Third day of our trip, on Sunday.
Despite knowing that we would "take" a long time, we could not stop going to the "Marché aux puces" of Saint Ouen ("Flea market"), It was sunny and a very pleasant temperature to wander and browse through the great trail.
After spending a more than pleasant morning, we ate something and decided to go to another place that we did not want to miss ... Cemetery of Père Lachaise.
It is the largest in Paris, known and very visited for hosting many celebrities.
In fact, the best thing is to get a plan so as not to get lost among the 70.000 thousand tombs (since 1804 there have been several extensions). Its name is due to the confessor of Louis XiV, François d'Aix de La Chaise, at first it was not very well accepted by Parisians because it is located on the outskirts, until the transfer of the remains of Moliére or La Fontaine and the appearance of the cemetery in Balzac's novel (“Le pére Gariot, 1835) made it popular.
Personally it was one of the places I liked most in Paris, and I will return without a doubt, it has graves that are authentic monuments and is perfect for a Tim Burton movie !!!
We did not see all the graves, but Oscar Wilde's, very painted with messages from "admirers", Edith Piaf, A.Comte, Chopin and of course, Jim Morrison, who found it hard to find because he was quite hidden.
We left because it was time to close (17.30 -18.00) and strolling through a bar that announced attractive cocktails, which later turned out to be a birria.
After a brief passage through the hotel, we went out to dinner and to see the Torre Eiffel , how not! We had the good fortune that just when we got there, it started to light up and the show was great. There were many people taking photos from any possible angle, the queue to climb was huge so we decided not to wait and enjoy the tourist symbol par excellence of Paris.
It was created in record time (1887-89) for the Universal Exhibition that coincided with the centenary of the French Revolution.
You can go up to the different levels, on foot (there are just over 1600 steps) or by elevator, tickets can be bought online and it is open from 1am in the morning. In its surroundings there are many small stalls that sell souvenirs and some fast food. It can be reached without problem by metro (lines 6,8,9) and once there visit the Campo de Marte (“Champs de Mars"), The Wall of Peace and crossing the Seine, the Trocadero Gardens.
Really attractive places to get away from the hustle and bustle that is always under the Tower.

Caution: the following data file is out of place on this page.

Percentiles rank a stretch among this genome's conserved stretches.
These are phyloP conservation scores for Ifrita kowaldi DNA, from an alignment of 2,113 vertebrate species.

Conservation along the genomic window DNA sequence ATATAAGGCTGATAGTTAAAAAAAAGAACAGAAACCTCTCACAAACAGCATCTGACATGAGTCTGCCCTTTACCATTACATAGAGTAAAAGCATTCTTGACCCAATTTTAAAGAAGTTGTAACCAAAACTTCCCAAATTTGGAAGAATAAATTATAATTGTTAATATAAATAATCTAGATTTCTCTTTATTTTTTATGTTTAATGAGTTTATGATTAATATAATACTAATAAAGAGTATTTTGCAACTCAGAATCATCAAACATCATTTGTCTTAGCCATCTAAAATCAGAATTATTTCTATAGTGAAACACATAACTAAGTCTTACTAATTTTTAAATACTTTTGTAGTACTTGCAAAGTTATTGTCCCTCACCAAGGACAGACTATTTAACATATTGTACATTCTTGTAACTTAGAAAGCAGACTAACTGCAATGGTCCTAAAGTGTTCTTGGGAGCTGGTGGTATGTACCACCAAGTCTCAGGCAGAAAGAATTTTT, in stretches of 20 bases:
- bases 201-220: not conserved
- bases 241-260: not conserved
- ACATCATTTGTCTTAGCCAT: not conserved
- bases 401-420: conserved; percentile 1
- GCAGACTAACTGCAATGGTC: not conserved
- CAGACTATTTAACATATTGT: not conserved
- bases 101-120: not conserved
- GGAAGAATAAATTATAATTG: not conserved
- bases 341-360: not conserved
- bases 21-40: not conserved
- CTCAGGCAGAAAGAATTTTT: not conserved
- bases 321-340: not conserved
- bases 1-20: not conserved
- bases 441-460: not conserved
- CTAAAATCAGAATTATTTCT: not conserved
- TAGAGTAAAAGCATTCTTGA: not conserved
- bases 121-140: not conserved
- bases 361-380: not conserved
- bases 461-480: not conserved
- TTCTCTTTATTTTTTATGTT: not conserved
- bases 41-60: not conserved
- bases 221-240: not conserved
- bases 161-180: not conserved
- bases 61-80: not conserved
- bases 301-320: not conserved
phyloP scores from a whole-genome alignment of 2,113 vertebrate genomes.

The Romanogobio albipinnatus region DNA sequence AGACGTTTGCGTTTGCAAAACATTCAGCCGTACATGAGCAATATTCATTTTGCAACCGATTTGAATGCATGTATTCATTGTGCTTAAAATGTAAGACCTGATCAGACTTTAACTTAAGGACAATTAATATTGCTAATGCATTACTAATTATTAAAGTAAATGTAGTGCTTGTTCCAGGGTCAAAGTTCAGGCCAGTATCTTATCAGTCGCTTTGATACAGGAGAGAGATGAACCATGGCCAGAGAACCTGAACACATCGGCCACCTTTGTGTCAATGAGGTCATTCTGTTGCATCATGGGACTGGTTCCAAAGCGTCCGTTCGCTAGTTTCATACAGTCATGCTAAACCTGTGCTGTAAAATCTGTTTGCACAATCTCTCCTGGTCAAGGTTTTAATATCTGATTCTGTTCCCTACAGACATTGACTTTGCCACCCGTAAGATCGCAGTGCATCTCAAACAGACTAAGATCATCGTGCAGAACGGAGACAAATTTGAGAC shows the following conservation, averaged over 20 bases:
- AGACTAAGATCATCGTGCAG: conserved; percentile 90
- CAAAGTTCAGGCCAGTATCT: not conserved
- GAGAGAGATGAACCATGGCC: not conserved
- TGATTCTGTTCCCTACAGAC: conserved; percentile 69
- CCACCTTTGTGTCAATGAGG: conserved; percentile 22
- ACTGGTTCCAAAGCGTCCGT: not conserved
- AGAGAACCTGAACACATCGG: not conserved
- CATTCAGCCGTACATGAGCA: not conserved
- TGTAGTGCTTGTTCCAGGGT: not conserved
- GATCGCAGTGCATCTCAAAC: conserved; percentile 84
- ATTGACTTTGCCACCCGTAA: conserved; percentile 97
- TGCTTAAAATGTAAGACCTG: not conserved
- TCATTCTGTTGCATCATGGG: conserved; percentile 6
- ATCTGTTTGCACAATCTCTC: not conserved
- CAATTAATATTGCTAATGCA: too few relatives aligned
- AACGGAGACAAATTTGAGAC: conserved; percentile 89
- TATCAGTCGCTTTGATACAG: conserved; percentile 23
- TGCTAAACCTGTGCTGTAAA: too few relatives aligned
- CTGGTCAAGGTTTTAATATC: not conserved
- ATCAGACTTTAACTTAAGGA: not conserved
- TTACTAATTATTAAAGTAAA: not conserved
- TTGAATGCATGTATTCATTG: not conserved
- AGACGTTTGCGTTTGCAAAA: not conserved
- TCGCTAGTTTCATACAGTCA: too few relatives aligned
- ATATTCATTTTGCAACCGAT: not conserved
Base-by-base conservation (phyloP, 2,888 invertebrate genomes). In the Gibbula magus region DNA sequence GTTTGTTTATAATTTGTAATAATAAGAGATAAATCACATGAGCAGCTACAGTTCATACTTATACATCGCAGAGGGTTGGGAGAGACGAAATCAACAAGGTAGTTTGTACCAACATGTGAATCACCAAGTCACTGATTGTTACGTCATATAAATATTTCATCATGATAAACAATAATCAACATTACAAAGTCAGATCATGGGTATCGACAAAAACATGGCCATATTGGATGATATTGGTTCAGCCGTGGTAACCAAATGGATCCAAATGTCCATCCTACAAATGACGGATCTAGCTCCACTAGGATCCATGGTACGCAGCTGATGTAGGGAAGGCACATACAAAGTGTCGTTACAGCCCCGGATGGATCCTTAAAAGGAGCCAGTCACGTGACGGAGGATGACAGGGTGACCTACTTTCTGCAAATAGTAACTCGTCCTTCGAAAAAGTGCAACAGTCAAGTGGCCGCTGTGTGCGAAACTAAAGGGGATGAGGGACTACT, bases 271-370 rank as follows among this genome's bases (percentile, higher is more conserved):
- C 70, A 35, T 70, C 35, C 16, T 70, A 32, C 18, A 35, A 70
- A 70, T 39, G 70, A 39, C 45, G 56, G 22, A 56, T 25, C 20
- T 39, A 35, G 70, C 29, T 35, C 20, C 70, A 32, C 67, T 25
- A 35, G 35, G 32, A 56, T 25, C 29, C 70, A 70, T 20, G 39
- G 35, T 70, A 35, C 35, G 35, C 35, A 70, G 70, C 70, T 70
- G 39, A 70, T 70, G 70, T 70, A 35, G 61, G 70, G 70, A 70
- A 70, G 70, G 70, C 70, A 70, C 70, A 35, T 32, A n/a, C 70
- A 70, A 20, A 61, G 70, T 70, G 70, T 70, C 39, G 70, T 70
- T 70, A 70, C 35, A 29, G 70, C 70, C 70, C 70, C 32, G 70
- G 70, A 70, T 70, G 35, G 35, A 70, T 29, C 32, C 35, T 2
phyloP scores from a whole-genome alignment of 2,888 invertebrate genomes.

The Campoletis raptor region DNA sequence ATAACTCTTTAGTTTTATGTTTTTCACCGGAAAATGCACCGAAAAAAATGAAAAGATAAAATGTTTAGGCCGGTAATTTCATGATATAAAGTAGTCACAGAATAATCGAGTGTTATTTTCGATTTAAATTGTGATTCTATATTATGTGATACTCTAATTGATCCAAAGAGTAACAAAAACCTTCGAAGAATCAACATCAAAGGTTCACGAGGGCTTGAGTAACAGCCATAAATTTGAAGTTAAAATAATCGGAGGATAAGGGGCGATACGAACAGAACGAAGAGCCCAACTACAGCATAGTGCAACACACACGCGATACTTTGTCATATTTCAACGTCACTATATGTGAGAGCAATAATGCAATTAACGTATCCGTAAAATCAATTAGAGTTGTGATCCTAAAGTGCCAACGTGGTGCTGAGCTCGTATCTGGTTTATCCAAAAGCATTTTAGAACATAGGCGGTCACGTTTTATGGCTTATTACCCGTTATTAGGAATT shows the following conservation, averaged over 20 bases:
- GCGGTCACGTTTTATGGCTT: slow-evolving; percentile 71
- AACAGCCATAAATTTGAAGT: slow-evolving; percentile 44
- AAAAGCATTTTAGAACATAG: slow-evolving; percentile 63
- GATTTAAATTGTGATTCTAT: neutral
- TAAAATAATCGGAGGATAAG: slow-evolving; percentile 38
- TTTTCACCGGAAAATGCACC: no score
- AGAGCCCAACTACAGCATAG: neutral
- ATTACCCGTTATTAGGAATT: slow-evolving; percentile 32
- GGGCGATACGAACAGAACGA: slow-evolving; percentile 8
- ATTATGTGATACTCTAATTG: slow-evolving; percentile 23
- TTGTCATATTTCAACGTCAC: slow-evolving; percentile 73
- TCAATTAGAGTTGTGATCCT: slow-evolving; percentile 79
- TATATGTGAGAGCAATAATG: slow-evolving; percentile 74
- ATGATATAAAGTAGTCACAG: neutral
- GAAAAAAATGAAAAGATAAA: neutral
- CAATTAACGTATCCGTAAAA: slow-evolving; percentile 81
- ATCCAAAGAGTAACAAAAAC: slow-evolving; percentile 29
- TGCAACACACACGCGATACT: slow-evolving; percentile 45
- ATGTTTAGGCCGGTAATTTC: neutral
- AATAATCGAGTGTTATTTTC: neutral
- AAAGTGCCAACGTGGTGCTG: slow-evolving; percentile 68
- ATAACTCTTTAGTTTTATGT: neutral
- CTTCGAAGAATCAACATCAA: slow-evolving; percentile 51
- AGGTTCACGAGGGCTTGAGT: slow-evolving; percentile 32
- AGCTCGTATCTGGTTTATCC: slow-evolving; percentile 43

In that same area, you can visit The Invalids, former palace residence for retired soldiers and place where the tomb of Napoleon is located. We did not go for lack of time but it is considered one of the main monuments of Paris. Admission is paid and opens at 10 in the morning and closes at 1 in the afternoon.
Monday, the end of our trip.
On Monday we had half a day to take advantage of before catching the return flight. We took it easy, we went along the river until we reached the Pont Neuf , the longest and oldest in the city. It was the 1st to be built in stone and to cross the Seine in its entire width. And the good thing about wandering around is that you find places like Voltaire's birth house, right in front of the river.
We arrived until Our Lady (1163-1245), one of the oldest Gothic cathedrals in the world, recognized for its two towers almost 70 meters high, it was the place chosen by Napoleon for his coronation and also the scene of the beatification of Joan of Arc. the organ, the details of each gargoyle and the bell tower where the mythical Hunchback of Victor Hugo lived. Admission is free except to climb the towers or enter the crypt, and there are free guided tours in Spanish.
Crossing the Pont D'Arcole, the next stop was at the Hotel de Ville, a magnificent neo-Renaissance building that houses the Paris City Hall. It underwent several reforms, the last due to the great fire of 1871 that reduced it to ashes. In its wide square, once a place of executions, you can find an exhibition, a merry-go-round, a skating rink ... When we were there, we were able to enjoy a country fair and taste Moroccan, Hindu or Japanese products. It is advisable to take a walk around the building, contemplate its more than 100 statues of famous people and its glass tower.
For the most curious, tell you that in front of this building the famous black and white photograph of Robert Doisneau, "The Kiss", was taken.
And following the Rue de Rivoli, we arrive at the Place du Carrousel, where the Louvre Museum is located. On this trip we had decided not to enter the museums but we also approached this area where we could see the Arc de Triomphe du Carrousel, also of Napoleón, this one characteristic for having a bronze quarry on top (the horses were part of one of his booties, this time from the Plaza San Marcos in Venice…
El Louvre Palace It was originally a castle (1870th century) and was attached to the Tuileries Palace until it was destroyed in 1. It was opened for the first time in 1793 to all citizens as a museum (unlike the Uffizi Gallery or the Prado , where only educated public could access).
Taking a walk outside is going through history with more than 70 sculptures by painters, architects, poets ... or philosophers like Montesquieu and Rousseau.
In the '80s the building was modernized and the well-known Crystal Pyramid was added as a new form of access to the museum for visitors.
And so, our intense weekend in Paris ended, surrounded by a massive excursion waiting to enter the museum, we said goodbye to a city to which we will return for sure.